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EU sends bill for Romania and Bulgaria

Keystone

The European Union will soon make an official request to Switzerland for financial aid to Romania and Bulgaria, who joined the EU on January 1.

This content was published on January 17, 2007 - 10:34

Although no sum has been explicitly mentioned, it is no secret that the EU is looking for SFr300-350 million ($240-280 million) from Switzerland over five years.

It was clear even before a referendum in November on contributing SFr1 billion ($800 million) towards the ten new European Union member countries that Romania and Bulgaria would also be included in future payments.

The delay on asking for the support is due to internal legal problems within the EU.

Swiss President Micheline Calmy-Rey, who is also the Swiss foreign minister, is expected to receive requests for payment over the coming days or weeks from both Benita Ferrero-Waldner, the EU Commissioner for External Relations, and Frank-Walter Steinmeier, the German foreign minister and president of the European Council.

The Swiss government pledged the SFr1 billion contribution during negotiations on a package of bilateral treaties with the EU in 2004.

The sum is slated for a series of projects on the environment, infrastructure and education over the next ten years in a bid to close the gap between rich and poor regions.

Switzerland is not a member of the EU, but the EU is its main trading partner. A series of bilateral accords has been concluded with the EU and efforts are underway to negotiate further agreements.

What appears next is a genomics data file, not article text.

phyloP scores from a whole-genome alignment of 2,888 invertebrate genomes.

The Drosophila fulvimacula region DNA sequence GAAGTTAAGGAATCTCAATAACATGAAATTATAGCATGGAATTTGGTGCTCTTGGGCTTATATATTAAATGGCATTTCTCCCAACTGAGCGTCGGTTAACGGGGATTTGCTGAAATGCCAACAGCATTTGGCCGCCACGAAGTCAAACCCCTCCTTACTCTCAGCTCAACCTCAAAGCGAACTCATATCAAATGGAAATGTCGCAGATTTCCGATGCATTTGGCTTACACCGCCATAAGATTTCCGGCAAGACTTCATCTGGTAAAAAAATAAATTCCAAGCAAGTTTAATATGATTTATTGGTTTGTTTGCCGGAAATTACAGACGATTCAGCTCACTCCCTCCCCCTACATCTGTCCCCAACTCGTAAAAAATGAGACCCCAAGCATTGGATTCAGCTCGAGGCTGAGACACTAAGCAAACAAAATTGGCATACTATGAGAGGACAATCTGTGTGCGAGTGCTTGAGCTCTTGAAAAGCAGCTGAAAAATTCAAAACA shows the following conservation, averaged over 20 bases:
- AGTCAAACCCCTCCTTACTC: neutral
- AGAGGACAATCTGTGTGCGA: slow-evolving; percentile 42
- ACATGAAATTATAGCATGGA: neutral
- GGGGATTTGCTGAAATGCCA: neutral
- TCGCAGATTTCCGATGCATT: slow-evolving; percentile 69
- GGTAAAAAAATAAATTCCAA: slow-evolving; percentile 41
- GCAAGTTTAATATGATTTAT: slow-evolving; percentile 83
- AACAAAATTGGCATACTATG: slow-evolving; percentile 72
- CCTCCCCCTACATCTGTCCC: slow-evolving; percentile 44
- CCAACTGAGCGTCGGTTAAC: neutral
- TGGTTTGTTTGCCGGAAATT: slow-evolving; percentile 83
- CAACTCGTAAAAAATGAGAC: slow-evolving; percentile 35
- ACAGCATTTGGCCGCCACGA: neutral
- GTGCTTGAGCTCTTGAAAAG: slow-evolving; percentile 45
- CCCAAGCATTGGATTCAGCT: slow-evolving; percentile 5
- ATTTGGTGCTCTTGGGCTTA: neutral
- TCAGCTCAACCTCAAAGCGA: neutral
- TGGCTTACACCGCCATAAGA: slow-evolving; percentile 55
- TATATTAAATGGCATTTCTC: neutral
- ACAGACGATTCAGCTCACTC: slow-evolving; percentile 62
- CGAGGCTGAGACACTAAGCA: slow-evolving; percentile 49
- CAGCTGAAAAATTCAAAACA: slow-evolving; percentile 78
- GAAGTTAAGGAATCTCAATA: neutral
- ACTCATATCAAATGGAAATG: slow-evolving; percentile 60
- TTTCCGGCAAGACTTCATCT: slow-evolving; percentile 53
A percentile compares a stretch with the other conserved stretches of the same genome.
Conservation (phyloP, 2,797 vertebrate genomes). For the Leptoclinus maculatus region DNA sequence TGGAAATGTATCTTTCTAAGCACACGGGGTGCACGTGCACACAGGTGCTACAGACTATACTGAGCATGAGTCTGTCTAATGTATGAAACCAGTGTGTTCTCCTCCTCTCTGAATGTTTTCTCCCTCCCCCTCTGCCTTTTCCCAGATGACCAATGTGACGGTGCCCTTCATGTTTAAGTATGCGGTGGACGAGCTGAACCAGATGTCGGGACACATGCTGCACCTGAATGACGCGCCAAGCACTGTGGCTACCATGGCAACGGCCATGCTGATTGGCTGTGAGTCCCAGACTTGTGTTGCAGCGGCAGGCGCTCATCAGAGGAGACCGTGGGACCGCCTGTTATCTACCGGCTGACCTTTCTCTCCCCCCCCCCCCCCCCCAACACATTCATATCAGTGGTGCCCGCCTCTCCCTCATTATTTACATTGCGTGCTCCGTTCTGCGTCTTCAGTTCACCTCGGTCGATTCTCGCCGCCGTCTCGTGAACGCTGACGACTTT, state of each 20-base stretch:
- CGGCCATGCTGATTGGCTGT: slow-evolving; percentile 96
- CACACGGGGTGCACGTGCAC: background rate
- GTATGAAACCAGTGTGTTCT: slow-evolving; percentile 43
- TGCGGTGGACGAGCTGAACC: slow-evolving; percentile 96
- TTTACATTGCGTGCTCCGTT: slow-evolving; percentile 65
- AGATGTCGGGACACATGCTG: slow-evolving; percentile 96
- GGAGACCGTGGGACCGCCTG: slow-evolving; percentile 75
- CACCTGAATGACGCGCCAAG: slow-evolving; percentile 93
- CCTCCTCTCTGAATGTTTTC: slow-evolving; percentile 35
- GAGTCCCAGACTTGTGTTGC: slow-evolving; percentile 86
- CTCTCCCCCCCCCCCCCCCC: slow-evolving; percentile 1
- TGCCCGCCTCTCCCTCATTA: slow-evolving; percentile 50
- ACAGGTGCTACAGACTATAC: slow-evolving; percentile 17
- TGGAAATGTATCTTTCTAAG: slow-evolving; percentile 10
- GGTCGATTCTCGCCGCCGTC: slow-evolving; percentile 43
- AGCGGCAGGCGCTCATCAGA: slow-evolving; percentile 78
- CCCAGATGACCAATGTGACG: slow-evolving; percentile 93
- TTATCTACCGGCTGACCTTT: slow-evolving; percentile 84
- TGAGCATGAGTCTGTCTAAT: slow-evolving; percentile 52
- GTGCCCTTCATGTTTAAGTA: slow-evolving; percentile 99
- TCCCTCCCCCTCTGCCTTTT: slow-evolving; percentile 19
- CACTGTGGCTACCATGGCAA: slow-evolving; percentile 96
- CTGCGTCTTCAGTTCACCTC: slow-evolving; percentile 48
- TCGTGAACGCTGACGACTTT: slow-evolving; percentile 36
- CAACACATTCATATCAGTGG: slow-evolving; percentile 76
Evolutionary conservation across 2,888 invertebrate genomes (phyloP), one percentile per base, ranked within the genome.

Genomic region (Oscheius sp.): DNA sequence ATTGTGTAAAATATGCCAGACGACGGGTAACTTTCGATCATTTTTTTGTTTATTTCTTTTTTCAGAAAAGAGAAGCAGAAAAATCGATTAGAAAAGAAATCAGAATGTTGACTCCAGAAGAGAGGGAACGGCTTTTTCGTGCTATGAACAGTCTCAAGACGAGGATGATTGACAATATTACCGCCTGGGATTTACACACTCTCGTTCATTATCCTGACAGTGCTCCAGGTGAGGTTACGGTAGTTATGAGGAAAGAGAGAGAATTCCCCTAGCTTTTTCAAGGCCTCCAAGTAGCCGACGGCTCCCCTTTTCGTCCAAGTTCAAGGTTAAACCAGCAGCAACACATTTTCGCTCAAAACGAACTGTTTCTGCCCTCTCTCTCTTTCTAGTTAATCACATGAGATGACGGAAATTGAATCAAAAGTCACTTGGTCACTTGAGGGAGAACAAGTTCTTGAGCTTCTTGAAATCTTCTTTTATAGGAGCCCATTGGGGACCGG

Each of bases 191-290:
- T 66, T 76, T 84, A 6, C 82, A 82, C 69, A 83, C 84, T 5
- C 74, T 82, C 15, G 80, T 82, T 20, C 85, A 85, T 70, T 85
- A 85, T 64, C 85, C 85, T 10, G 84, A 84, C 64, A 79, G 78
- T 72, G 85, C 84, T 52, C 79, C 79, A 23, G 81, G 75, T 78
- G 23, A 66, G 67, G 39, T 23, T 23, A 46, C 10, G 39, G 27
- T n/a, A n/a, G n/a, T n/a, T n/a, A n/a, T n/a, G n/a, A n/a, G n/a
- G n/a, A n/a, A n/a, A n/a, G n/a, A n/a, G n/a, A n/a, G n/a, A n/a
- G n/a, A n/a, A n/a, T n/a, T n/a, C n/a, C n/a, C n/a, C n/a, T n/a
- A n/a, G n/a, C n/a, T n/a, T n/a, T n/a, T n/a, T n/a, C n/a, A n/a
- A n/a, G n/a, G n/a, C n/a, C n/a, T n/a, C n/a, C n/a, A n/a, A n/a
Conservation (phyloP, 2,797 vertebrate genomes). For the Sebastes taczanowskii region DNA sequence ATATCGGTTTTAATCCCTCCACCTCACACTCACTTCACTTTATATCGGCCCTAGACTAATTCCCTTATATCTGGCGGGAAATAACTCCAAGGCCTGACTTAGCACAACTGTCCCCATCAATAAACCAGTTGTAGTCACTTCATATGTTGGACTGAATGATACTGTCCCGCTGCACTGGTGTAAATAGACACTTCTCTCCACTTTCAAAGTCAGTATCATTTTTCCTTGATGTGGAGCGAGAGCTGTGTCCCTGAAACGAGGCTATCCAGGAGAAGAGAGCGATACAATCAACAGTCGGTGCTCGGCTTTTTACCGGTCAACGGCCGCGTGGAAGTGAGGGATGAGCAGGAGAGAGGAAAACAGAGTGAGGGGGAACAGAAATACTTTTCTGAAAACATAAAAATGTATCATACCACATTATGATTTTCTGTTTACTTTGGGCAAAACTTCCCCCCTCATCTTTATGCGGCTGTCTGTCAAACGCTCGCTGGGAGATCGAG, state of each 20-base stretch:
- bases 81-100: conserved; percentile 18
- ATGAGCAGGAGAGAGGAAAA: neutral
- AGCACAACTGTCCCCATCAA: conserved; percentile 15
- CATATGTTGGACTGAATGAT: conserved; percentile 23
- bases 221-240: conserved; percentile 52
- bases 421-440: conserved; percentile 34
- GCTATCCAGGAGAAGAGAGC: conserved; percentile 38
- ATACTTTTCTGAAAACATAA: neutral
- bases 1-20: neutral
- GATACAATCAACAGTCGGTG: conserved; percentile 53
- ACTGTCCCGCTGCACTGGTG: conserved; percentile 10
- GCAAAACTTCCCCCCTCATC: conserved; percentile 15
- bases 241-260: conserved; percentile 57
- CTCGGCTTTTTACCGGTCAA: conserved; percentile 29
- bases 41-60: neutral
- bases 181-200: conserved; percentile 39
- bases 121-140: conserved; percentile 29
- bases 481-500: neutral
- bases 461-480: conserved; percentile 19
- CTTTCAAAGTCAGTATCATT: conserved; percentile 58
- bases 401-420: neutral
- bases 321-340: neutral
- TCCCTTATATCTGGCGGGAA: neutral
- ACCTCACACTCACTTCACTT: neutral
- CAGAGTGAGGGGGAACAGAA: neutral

No rush

Until now the government has neither ruled out nor promised further aid.

In response to a parliamentary question from Hans Fehr, from the rightwing Swiss People's Party, the government said in December that "any further desire on the part of the EU would be subject to an assessment of the various criteria. The law on aid to Eastern Europe does not contain any obligation for additional payments, rather it permits them."

The government decided that a referendum would not be possible this time.

Calmy-Rey stressed that Switzerland wanted to decide independently. "We will not be dictated to," she told the SonntagsZeitung newspaper. "We did not negotiate over the billion francs we paid to the cohesion fund and we don't intend to negotiate over any further requests."

Bern had taken a year to reply to the previous request and will not rush into answering this time either. The government will first wait to see how much the countries in the European Economic Area (EEA) give to Romania and Bulgaria.

swissinfo, Simon Thönen in Brussels

In brief

Since 1990 Switzerland has spent SFr3.5 billion on about 1,000 aid projects in eastern Europe after the collapse of communism.

So far non-EU member Switzerland has agreed 16 bilateral treaties with the 25 EU member states, including the ten countries which joined in 2004.

The government says the SFr1 billion over the next ten years is to go to projects chosen by the Swiss and not by Brussels.

It is financed through the budgets of the foreign and economics ministries as well as the regular federal budget.

Parliament approved the payment of a uniform monthly SFr200 child benefit and SFr250 for children above 16. The rule doesn't apply for parents who are self-employed.

The money is to come from employers and partly from government funds.

The business community and parts of the political right collected more than 50,000 signatures to challenge the decision in a referendum.

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Key facts

Bulgaria and Romania joined the EU on January 1 this year. The number of member states now stands at 27.
In 2005 Switzerland exported goods worth SFr594.4 million to Romania with imports totalling SFr254.4 million – a trade surplus of SFr349 million.
Exports to Bulgaria totalled SFr232.4 million and imports SFr87.1 million – a surplus of SFr145.3 million.

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